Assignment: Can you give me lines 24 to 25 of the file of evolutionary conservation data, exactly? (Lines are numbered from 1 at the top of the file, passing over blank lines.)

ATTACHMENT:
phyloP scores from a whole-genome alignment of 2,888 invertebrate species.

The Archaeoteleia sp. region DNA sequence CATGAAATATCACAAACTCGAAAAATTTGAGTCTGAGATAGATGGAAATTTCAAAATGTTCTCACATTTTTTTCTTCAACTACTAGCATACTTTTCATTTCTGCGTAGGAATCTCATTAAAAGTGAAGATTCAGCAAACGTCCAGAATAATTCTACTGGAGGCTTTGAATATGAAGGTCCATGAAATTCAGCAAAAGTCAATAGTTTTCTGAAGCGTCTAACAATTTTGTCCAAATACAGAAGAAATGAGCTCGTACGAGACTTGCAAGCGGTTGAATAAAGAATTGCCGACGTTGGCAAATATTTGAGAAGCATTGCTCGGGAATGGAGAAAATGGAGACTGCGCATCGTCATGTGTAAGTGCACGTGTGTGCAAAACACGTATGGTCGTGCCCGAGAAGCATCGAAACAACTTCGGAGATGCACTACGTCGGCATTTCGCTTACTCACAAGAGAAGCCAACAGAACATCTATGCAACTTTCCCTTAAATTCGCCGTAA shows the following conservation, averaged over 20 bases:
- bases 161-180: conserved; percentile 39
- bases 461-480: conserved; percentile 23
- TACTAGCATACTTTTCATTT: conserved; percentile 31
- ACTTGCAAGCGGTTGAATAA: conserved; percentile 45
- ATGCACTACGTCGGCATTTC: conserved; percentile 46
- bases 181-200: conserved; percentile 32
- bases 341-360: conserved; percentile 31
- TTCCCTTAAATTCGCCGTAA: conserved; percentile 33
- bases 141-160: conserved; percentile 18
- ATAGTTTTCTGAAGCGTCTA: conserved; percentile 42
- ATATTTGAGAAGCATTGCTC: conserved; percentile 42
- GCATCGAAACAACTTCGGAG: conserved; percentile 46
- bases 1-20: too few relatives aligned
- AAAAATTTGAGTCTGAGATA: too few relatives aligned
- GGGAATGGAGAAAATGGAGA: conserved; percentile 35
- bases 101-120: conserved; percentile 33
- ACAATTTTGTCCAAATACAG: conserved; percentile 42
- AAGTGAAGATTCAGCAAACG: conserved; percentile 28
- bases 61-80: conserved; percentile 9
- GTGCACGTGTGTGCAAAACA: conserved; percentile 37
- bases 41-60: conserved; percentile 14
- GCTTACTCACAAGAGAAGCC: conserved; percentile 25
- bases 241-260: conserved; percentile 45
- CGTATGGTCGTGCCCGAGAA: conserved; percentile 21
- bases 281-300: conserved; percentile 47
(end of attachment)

- GCTTACTCACAAGAGAAGCC: conserved; percentile 25
- bases 241-260: conserved; percentile 45